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RE: How many x-ray in space ?



William,

I am no expert, but it seems like you may have some confusion on
 what you are wanting to measure.  X-rays are not the same as
Gamma rays.  X-rays are lower in energy and I don't think they
will penetrate your box.  That is not true of Gamma rays, they
will get in.

If you want to measure Gamma rays, I think the normal background
count will run a few counts per minute.  Unless you have a lot
of granite near you.  Then it will be about double.  It has been
MANY years ago, but I seem to remember a "hot" lab source running
a few counts per second (25?).

You should go to:

http://www.rentron.com/geiger.htm or

http://www.imagesco.com/catalog/geiger/geiger.html or

http://www.gibsonteched.net/vk2645.html

I have no affiliation with any of these, but their info should be
useful.

One final note, your neon bulb will have different sensitivities
between light and dark.  The cheapest bulbs have only neon in them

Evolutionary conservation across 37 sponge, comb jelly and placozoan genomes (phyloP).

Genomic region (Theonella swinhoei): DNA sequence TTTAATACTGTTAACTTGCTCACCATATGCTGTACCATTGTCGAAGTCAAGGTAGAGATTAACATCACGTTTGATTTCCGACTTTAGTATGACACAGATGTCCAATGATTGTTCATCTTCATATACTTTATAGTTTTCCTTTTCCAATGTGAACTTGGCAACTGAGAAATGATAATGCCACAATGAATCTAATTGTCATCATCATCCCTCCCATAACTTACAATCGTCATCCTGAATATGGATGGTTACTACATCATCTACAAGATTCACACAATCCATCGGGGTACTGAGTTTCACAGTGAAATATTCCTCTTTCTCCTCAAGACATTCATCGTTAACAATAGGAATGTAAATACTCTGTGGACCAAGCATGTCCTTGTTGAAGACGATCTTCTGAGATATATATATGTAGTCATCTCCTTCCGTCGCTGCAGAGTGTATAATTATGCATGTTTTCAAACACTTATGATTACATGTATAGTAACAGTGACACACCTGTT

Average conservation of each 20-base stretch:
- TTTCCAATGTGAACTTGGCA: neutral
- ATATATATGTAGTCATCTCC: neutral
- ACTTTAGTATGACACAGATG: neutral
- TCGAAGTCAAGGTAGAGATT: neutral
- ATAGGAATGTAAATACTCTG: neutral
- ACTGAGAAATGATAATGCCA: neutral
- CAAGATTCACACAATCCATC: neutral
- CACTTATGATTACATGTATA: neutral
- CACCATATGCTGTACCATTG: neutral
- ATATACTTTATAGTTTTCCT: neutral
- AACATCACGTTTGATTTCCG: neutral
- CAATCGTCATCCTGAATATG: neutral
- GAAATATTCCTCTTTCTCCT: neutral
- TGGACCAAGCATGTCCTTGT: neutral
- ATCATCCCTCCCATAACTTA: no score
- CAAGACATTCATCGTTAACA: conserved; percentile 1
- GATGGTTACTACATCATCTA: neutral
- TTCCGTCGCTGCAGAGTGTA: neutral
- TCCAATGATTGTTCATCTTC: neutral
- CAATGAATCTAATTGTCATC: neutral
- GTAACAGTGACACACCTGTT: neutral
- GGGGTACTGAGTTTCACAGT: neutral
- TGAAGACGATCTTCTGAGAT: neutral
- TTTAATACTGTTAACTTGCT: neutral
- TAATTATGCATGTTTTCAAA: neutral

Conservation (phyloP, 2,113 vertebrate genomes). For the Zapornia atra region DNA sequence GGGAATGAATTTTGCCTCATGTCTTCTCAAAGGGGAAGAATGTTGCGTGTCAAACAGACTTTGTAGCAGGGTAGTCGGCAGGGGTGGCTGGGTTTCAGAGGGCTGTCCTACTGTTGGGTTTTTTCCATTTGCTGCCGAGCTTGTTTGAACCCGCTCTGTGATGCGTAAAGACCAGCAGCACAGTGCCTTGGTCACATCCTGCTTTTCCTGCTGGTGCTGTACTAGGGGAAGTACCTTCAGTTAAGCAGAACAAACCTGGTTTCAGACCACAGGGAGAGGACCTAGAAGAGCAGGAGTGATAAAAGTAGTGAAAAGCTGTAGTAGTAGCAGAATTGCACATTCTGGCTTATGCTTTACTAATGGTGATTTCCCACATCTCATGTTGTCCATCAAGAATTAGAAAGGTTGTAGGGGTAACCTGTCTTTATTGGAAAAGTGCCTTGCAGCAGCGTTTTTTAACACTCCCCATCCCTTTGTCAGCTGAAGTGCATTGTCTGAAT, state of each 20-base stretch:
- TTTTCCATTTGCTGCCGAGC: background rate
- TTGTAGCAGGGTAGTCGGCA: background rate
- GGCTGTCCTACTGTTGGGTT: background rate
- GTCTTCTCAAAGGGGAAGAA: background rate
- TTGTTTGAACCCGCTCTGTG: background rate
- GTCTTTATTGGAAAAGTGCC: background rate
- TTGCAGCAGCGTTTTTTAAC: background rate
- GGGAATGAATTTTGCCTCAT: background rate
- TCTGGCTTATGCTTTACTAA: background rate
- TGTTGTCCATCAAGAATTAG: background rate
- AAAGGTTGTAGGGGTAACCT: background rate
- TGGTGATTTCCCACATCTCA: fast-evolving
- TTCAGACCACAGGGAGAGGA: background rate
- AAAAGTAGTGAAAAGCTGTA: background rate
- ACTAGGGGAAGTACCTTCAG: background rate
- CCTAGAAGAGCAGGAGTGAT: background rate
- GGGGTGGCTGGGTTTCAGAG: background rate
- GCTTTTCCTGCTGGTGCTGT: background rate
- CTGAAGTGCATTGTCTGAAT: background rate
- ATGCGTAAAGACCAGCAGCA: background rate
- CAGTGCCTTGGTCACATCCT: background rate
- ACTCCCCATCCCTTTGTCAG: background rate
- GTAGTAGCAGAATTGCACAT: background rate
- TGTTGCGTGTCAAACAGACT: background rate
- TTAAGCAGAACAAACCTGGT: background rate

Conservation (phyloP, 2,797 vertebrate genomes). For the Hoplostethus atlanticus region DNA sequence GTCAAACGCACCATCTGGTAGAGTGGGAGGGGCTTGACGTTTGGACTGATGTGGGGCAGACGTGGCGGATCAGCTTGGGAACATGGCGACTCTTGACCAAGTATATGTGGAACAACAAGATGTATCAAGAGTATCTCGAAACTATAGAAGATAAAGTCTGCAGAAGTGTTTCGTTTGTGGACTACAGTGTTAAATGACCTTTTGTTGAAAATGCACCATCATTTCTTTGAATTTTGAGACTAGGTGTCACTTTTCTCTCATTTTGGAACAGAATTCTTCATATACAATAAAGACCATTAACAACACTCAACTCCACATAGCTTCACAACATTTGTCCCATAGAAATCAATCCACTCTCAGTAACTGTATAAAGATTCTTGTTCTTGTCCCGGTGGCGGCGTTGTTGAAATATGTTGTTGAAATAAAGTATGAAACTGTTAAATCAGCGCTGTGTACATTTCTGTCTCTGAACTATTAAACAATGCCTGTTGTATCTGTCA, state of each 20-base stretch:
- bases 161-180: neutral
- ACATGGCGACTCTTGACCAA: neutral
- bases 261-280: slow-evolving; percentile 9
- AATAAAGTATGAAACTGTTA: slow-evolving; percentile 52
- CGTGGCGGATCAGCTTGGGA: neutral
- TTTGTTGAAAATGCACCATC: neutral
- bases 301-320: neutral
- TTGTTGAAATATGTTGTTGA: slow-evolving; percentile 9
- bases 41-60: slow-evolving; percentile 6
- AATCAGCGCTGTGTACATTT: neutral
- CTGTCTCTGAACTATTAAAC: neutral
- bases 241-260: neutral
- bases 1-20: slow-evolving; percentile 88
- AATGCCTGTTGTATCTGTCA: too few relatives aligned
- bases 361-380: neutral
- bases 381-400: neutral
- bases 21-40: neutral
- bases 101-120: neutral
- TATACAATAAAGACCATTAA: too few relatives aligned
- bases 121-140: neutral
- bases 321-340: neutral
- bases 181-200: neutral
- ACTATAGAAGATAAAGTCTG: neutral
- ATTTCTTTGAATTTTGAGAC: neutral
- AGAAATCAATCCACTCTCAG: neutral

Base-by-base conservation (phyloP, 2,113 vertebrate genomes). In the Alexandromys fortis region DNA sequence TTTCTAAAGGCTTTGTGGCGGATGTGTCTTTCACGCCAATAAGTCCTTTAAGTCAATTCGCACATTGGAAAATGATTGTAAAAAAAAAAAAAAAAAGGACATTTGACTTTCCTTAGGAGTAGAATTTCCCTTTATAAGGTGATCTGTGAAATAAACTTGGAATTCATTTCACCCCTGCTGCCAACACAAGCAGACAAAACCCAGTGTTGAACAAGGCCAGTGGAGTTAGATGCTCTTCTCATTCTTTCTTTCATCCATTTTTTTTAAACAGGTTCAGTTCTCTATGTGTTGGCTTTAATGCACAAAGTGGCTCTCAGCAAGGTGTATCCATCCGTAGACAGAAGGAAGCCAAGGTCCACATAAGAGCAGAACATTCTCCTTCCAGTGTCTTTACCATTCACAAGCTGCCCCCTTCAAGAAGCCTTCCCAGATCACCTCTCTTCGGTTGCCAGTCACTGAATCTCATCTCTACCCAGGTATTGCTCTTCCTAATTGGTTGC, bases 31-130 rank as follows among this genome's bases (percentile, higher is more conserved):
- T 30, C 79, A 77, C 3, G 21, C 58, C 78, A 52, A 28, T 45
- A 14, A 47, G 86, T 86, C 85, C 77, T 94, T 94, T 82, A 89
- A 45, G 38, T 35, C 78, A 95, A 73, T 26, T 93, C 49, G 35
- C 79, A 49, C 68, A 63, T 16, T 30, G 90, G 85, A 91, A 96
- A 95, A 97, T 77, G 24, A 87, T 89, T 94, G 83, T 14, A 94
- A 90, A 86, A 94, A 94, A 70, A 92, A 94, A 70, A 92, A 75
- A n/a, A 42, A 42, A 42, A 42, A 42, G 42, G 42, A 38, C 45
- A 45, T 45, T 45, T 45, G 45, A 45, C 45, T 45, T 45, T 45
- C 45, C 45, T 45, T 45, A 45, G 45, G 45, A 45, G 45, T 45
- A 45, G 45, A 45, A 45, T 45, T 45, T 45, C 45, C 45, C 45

so the dark trigger voltage is quite a bit higher than the light
voltage.  That is why some cheap neon panel lights begin to flicker
at night.  The slightly more expensive bulbs have a bit of Radon
gas added to prevent this, but that would contaminate your experiment.

I suggest you measure the firing and quenching voltage on your lamp(s)
and find one with the biggest difference.  Then keep it dark for all
your tests.

BTW, X-rays are hard to design a detector for.  The best x-ray detector
is the fastest Black & White film you can buy.  Keep one roll on the
ground and sent one up in a thin, light proof holder.  "Push" develop
them both to the highest ASA (ISO) you can and then compare them.
X-rays will fog the film.

As I said, I will defer to the experts but this is my general
understanding of things.

Hope this helps.

Ron, AG5RS 
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